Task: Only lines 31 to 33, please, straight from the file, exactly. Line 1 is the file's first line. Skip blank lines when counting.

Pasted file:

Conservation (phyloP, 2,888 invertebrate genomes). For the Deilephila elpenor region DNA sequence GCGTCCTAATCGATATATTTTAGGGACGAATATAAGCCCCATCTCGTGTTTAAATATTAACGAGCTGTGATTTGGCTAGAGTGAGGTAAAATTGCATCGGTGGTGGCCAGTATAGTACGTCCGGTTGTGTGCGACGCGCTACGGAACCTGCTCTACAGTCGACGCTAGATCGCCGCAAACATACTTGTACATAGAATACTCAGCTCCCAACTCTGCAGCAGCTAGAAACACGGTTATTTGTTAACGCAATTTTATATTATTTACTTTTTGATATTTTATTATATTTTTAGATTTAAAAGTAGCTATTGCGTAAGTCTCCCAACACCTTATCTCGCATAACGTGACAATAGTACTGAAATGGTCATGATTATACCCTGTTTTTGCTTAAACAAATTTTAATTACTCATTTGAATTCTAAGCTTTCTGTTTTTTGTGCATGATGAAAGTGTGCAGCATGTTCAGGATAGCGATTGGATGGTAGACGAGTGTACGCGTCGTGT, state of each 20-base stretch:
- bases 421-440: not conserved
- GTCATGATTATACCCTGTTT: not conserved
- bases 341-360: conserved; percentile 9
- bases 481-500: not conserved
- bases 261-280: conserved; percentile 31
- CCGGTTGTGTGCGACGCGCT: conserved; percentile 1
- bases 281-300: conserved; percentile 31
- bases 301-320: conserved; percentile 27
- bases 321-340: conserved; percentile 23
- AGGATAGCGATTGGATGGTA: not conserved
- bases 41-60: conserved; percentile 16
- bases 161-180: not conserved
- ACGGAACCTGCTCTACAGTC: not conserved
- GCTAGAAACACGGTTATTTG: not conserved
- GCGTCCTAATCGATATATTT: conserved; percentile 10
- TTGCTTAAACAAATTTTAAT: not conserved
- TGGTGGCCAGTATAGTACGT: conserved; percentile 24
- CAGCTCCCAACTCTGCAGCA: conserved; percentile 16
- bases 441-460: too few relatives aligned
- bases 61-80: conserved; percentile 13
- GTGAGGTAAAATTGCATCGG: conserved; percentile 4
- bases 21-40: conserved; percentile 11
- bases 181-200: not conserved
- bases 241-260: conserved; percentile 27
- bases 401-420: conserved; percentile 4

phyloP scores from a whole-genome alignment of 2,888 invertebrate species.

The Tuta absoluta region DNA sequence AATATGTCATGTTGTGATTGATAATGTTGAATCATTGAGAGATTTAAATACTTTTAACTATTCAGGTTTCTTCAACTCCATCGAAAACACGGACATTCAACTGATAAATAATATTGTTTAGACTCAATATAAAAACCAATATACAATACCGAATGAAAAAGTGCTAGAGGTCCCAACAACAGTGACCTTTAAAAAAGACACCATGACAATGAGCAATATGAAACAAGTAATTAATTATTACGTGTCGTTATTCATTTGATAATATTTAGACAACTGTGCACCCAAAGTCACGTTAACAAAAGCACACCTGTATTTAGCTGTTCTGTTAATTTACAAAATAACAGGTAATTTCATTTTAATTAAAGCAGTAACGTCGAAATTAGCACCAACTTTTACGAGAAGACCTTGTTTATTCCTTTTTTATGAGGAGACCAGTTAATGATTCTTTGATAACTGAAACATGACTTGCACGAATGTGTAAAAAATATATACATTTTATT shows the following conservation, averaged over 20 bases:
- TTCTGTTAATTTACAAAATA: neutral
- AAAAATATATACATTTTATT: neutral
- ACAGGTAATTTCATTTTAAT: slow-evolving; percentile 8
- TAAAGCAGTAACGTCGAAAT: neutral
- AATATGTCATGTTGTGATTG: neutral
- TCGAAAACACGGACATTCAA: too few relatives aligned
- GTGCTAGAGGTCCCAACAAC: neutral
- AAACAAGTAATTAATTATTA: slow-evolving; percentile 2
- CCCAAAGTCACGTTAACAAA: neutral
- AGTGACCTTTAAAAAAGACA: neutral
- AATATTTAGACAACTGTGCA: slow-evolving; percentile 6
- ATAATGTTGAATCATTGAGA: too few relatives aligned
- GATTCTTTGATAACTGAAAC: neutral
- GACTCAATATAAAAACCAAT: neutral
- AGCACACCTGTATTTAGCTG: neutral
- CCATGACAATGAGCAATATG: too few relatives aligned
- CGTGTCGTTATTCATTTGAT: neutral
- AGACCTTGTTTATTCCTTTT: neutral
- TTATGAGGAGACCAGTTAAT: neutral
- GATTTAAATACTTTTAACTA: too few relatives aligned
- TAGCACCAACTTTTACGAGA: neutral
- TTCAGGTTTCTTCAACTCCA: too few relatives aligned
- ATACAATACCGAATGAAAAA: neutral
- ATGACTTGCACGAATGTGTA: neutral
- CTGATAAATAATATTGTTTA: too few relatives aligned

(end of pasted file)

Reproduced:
- ACAGGTAATTTCATTTTAAT: slow-evolving; percentile 8
- TAAAGCAGTAACGTCGAAAT: neutral
- AATATGTCATGTTGTGATTG: neutral